Summer, 2016

We are in the middle of summer, actually, as we hit the last day of July we are rounding the corner in the stretch of the season. I prefer to think of us as strolling, relaxedly through the dog days of summer rather than racing, helter skelter toward fall.

I purposefully lighten my schedule for the summer months. It offers students the chance to enjoy family vacations and have the time to sit back and, perhaps process some of what we have worked on. This year it has also offered me the opportunity to train and compete in sheep herding trials with my border collie, Sam.

At first glance this would not seem to fit into my life as a musician. When filling out the yearly American String Teachers Association forms they asked me to write about something “interesting and unusual” that I enjoyed doing besides music. As I wrote “sheep herding” it did seem unusual, even to myself.

But, as I examine it further, it strikes me how common the thread actually is that binds together all of the things that I enjoy doing both for work and for pleasure.

Sheep herding trials were born from a farmer's desire to have some time off the farm. Farms that had sheep normally had at least one, if not more, border collies to work with them in the daily chores of moving the stock, etc. So, like tractor pulls and calf showing, why not get together and take some of those daily chores and turn them into a fun competition and get those few days out of the field to boot?

Many years later the set up for the sheep trials remains very much the same. You are given a random group of sheep and you and your dog have to move those sheep through various gates in a straight line, turn them around the post at which you stand and, ultimately, put them into a small pen, finishing the run and earning you the distinct pleasure of turning to your dog and saying the words immortalized in the movie “Babe,” “That'll do.”

When I step onto the field to work with Sam it requires focus and determination. My mind has to search for all of the possible invisible landmines that might trip us up and I have to have a plan.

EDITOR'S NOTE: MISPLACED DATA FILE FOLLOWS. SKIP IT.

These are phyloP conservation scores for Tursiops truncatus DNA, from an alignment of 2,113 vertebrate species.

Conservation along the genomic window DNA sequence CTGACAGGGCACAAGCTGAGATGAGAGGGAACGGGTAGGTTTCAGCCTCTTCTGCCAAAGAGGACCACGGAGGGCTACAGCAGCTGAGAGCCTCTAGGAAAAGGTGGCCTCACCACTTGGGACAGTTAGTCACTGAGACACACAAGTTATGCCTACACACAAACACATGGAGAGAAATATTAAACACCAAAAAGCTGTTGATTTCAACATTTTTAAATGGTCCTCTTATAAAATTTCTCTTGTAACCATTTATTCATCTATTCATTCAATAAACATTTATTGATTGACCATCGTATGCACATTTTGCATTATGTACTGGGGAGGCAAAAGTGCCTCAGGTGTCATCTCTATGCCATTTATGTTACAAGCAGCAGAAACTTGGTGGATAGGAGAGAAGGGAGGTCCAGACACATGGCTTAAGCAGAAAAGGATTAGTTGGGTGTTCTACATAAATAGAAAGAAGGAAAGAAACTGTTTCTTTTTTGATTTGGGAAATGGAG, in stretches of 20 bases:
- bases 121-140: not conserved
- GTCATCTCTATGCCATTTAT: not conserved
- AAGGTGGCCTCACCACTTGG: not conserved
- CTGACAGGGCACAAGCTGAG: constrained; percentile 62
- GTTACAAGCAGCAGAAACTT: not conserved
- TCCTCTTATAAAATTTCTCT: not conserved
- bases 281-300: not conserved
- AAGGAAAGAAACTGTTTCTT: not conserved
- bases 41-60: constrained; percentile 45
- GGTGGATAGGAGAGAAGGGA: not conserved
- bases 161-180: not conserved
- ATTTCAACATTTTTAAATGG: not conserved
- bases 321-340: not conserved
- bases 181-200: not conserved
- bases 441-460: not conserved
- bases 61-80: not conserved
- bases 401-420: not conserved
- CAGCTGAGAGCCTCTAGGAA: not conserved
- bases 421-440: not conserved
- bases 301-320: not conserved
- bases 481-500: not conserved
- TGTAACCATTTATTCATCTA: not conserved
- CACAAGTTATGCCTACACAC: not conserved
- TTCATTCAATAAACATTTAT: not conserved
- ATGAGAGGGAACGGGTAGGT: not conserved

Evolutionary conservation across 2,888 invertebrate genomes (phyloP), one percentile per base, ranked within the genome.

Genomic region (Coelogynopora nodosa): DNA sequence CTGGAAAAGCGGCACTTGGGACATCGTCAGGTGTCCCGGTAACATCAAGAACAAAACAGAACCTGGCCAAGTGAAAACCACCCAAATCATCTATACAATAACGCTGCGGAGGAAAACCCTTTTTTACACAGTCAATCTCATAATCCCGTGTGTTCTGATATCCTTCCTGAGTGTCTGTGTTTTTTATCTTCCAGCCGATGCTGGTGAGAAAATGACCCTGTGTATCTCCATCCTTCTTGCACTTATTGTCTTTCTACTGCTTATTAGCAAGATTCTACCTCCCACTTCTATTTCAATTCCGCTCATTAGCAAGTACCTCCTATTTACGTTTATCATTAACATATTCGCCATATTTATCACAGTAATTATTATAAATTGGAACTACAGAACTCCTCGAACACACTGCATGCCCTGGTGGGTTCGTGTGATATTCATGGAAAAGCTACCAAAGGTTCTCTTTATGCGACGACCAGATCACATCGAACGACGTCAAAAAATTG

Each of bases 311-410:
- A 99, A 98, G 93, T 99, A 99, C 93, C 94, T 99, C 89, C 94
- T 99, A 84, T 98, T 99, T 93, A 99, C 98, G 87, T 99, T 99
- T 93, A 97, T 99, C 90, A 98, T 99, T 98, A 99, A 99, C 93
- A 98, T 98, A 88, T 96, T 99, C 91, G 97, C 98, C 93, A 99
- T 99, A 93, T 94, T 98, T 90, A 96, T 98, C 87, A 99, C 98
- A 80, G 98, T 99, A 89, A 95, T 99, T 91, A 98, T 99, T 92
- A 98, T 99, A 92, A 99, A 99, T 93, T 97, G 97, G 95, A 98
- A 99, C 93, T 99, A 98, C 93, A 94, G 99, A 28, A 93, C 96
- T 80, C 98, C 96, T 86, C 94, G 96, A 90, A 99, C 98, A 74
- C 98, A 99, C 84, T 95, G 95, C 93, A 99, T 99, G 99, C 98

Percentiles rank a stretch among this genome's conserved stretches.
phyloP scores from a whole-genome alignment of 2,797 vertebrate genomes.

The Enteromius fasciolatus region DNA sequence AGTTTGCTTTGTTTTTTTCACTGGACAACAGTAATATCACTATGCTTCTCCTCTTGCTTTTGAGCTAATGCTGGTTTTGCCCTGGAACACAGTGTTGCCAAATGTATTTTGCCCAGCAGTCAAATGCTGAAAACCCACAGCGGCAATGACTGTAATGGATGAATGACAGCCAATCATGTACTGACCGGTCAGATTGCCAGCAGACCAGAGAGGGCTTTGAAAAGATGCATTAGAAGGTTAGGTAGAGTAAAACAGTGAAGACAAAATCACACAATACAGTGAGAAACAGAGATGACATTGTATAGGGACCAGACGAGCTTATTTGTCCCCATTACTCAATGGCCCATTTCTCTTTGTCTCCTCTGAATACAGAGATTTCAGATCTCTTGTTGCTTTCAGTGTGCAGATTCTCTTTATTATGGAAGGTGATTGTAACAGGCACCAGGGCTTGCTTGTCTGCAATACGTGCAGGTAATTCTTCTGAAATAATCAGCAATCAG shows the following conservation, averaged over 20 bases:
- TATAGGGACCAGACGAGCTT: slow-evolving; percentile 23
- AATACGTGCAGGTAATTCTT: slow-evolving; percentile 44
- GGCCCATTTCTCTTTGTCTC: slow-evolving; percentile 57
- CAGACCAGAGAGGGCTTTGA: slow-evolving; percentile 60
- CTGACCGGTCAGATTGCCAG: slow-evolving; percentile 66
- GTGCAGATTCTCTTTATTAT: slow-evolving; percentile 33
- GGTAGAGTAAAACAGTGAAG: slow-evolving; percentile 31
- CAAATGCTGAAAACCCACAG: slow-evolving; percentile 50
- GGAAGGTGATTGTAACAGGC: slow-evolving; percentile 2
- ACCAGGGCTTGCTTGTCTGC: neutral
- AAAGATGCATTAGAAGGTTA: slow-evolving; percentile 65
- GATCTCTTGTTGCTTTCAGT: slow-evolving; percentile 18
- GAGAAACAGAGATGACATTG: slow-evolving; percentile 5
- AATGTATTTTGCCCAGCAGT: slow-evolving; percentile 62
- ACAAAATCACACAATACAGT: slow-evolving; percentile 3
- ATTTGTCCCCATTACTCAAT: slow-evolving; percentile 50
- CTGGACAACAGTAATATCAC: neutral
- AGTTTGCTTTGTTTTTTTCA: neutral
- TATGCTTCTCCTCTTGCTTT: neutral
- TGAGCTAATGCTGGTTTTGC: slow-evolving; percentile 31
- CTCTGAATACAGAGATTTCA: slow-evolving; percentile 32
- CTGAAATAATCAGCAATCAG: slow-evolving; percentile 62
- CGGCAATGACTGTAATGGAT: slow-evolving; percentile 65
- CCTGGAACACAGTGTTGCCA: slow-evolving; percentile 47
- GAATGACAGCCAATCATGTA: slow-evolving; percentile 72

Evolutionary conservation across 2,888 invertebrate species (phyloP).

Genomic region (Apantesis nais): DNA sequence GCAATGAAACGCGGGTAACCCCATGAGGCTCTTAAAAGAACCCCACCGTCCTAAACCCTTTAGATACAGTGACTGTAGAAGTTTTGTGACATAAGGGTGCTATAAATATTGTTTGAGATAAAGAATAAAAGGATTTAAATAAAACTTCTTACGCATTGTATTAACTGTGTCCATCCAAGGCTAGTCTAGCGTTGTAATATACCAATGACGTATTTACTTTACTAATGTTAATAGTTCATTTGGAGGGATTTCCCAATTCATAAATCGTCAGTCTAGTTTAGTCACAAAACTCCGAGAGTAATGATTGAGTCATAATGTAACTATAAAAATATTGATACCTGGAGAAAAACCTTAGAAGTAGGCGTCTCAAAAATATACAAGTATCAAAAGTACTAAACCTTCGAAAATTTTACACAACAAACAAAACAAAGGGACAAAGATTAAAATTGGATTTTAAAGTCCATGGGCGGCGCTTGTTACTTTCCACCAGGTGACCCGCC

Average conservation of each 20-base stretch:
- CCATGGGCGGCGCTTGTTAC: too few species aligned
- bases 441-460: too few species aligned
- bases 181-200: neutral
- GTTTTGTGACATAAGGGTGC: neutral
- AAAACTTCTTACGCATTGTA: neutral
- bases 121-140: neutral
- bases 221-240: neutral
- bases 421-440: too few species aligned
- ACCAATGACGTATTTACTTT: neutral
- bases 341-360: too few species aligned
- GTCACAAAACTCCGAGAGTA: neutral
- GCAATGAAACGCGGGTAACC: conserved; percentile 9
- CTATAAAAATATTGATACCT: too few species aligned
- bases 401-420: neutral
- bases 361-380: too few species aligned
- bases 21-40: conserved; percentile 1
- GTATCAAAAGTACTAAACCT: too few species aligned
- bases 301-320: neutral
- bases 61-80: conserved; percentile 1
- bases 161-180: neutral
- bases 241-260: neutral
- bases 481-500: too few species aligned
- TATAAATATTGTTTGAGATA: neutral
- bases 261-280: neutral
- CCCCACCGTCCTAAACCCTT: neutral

When you sit down at your music stand and scan the music, I think you will see where I'm going here.

As I pick up my cello I have to respect it as my partner. There is no music without it and there is no music without me. I know that my instrument requires a certain touch as I move closer to the bridge and it is very clear that without the weight that it asks of me, chaos will ensue.

Sam and I have a routine before our runs. We move off of the crowd of handlers waiting their turns and we sit and watch the other dogs take the field. I talk with him about what they are doing, what we need to look out for and how I think we should proceed. As we walk to the post to begin, he always looks up at me as if to say “I got this, now let's go.” And I have to respect him as my partner for there is no structure and plan without me and there is no speed and muscle without him.

It would seem,simply, that I enjoy cellos and that I enjoy dogs and that much is true. However, what I love about the cello is taking the technique that I have gathered and being able to use it to interpret and convey what a composer is saying to me.

What excites me about working with my dog is that, although we are of different species, we are a team and if we are to get the job done it will require communication that crosses that barrier between human and animal. And when I look up and see sheep coming toward me in a completely straight line (hopefully) with Sam zig-zagging behind them, it absolutely thrills me.

Too many summers I have filled my time with too many things. I over-book myself with playing and teaching. I agree to run a camp or attend too many events and as I cross the finish line of the summer I look backward with regret.

Not this year. This year there have been sunny days filled with swimming and picnicking. Trips to places in my own state that I had never seen before. Long car rides, without phones, for Paul and I to really converse and catch up on things.Walking through open fields and watching Sam chase the ball, over and over and over again.

And ice cream. Lots and lots of ice cream.

It is wonderful to be as determined about doing the things I like to do (or doing nothing at all) as I am about working toward other goals.

So as we round the corner and step into fall, the nut gathering can begin. I am rested and ready.


Melissa Perley